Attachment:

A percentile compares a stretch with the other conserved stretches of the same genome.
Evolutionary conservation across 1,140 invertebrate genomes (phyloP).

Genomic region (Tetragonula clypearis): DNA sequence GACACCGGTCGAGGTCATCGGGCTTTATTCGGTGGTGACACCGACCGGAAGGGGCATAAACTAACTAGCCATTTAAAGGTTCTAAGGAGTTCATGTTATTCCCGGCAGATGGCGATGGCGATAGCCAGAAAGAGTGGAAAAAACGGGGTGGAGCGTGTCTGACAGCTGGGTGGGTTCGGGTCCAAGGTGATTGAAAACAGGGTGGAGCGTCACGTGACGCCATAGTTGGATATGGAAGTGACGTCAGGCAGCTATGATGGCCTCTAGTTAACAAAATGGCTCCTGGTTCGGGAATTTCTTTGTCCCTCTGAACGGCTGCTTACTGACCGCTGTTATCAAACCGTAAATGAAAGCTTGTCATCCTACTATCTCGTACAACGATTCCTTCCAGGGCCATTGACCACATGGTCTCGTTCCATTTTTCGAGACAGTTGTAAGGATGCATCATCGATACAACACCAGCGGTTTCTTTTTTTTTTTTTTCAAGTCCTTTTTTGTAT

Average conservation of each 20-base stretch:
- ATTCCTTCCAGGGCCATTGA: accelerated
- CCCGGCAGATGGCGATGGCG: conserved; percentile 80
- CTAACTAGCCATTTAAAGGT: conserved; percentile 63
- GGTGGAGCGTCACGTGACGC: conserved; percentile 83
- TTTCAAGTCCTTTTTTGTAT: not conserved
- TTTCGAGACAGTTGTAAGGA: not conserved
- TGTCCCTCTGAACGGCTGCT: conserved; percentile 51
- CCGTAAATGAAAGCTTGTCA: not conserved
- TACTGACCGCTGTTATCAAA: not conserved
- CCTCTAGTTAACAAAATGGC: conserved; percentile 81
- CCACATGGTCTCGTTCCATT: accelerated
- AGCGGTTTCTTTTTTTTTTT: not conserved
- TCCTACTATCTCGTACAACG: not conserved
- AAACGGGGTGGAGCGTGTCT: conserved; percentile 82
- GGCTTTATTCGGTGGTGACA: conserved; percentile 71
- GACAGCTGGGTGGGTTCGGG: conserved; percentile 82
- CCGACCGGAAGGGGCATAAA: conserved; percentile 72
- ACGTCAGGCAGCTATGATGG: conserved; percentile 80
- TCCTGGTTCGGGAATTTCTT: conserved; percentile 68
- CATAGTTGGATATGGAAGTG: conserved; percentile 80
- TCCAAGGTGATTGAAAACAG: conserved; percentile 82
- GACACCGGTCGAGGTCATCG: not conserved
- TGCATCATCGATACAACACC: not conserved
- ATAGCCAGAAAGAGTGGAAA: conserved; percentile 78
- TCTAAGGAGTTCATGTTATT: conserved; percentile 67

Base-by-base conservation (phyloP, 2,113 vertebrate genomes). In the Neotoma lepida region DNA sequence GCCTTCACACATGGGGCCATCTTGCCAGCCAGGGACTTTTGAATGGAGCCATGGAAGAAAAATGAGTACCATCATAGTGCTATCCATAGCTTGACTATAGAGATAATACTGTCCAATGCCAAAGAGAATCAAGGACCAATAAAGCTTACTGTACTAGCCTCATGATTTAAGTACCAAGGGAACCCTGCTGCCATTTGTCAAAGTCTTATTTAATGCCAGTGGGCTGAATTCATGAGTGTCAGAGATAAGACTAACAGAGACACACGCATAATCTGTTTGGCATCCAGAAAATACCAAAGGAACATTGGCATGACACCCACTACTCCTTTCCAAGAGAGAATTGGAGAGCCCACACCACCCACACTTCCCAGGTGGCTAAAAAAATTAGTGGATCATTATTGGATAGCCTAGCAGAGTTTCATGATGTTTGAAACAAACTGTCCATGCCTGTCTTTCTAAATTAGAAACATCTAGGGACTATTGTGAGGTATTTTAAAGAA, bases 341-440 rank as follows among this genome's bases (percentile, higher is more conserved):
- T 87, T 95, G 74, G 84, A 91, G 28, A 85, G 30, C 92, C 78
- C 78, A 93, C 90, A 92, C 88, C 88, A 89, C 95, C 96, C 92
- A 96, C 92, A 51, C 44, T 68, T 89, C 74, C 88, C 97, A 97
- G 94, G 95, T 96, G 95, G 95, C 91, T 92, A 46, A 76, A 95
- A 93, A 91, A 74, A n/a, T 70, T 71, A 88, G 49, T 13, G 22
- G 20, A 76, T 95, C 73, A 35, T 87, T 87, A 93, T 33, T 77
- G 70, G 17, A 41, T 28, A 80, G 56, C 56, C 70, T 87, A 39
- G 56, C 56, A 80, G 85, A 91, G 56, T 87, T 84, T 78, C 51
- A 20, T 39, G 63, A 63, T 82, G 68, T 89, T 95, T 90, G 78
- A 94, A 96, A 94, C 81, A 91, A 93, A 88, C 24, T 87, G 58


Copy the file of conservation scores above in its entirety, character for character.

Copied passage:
A percentile compares a stretch with the other conserved stretches of the same genome.
Evolutionary conservation across 1,140 invertebrate genomes (phyloP).

Genomic region (Tetragonula clypearis): DNA sequence GACACCGGTCGAGGTCATCGGGCTTTATTCGGTGGTGACACCGACCGGAAGGGGCATAAACTAACTAGCCATTTAAAGGTTCTAAGGAGTTCATGTTATTCCCGGCAGATGGCGATGGCGATAGCCAGAAAGAGTGGAAAAAACGGGGTGGAGCGTGTCTGACAGCTGGGTGGGTTCGGGTCCAAGGTGATTGAAAACAGGGTGGAGCGTCACGTGACGCCATAGTTGGATATGGAAGTGACGTCAGGCAGCTATGATGGCCTCTAGTTAACAAAATGGCTCCTGGTTCGGGAATTTCTTTGTCCCTCTGAACGGCTGCTTACTGACCGCTGTTATCAAACCGTAAATGAAAGCTTGTCATCCTACTATCTCGTACAACGATTCCTTCCAGGGCCATTGACCACATGGTCTCGTTCCATTTTTCGAGACAGTTGTAAGGATGCATCATCGATACAACACCAGCGGTTTCTTTTTTTTTTTTTTCAAGTCCTTTTTTGTAT

Average conservation of each 20-base stretch:
- ATTCCTTCCAGGGCCATTGA: accelerated
- CCCGGCAGATGGCGATGGCG: conserved; percentile 80
- CTAACTAGCCATTTAAAGGT: conserved; percentile 63
- GGTGGAGCGTCACGTGACGC: conserved; percentile 83
- TTTCAAGTCCTTTTTTGTAT: not conserved
- TTTCGAGACAGTTGTAAGGA: not conserved
- TGTCCCTCTGAACGGCTGCT: conserved; percentile 51
- CCGTAAATGAAAGCTTGTCA: not conserved
- TACTGACCGCTGTTATCAAA: not conserved
- CCTCTAGTTAACAAAATGGC: conserved; percentile 81
- CCACATGGTCTCGTTCCATT: accelerated
- AGCGGTTTCTTTTTTTTTTT: not conserved
- TCCTACTATCTCGTACAACG: not conserved
- AAACGGGGTGGAGCGTGTCT: conserved; percentile 82
- GGCTTTATTCGGTGGTGACA: conserved; percentile 71
- GACAGCTGGGTGGGTTCGGG: conserved; percentile 82
- CCGACCGGAAGGGGCATAAA: conserved; percentile 72
- ACGTCAGGCAGCTATGATGG: conserved; percentile 80
- TCCTGGTTCGGGAATTTCTT: conserved; percentile 68
- CATAGTTGGATATGGAAGTG: conserved; percentile 80
- TCCAAGGTGATTGAAAACAG: conserved; percentile 82
- GACACCGGTCGAGGTCATCG: not conserved
- TGCATCATCGATACAACACC: not conserved
- ATAGCCAGAAAGAGTGGAAA: conserved; percentile 78
- TCTAAGGAGTTCATGTTATT: conserved; percentile 67

Base-by-base conservation (phyloP, 2,113 vertebrate genomes). In the Neotoma lepida region DNA sequence GCCTTCACACATGGGGCCATCTTGCCAGCCAGGGACTTTTGAATGGAGCCATGGAAGAAAAATGAGTACCATCATAGTGCTATCCATAGCTTGACTATAGAGATAATACTGTCCAATGCCAAAGAGAATCAAGGACCAATAAAGCTTACTGTACTAGCCTCATGATTTAAGTACCAAGGGAACCCTGCTGCCATTTGTCAAAGTCTTATTTAATGCCAGTGGGCTGAATTCATGAGTGTCAGAGATAAGACTAACAGAGACACACGCATAATCTGTTTGGCATCCAGAAAATACCAAAGGAACATTGGCATGACACCCACTACTCCTTTCCAAGAGAGAATTGGAGAGCCCACACCACCCACACTTCCCAGGTGGCTAAAAAAATTAGTGGATCATTATTGGATAGCCTAGCAGAGTTTCATGATGTTTGAAACAAACTGTCCATGCCTGTCTTTCTAAATTAGAAACATCTAGGGACTATTGTGAGGTATTTTAAAGAA, bases 341-440 rank as follows among this genome's bases (percentile, higher is more conserved):
- T 87, T 95, G 74, G 84, A 91, G 28, A 85, G 30, C 92, C 78
- C 78, A 93, C 90, A 92, C 88, C 88, A 89, C 95, C 96, C 92
- A 96, C 92, A 51, C 44, T 68, T 89, C 74, C 88, C 97, A 97
- G 94, G 95, T 96, G 95, G 95, C 91, T 92, A 46, A 76, A 95
- A 93, A 91, A 74, A n/a, T 70, T 71, A 88, G 49, T 13, G 22
- G 20, A 76, T 95, C 73, A 35, T 87, T 87, A 93, T 33, T 77
- G 70, G 17, A 41, T 28, A 80, G 56, C 56, C 70, T 87, A 39
- G 56, C 56, A 80, G 85, A 91, G 56, T 87, T 84, T 78, C 51
- A 20, T 39, G 63, A 63, T 82, G 68, T 89, T 95, T 90, G 78
- A 94, A 96, A 94, C 81, A 91, A 93, A 88, C 24, T 87, G 58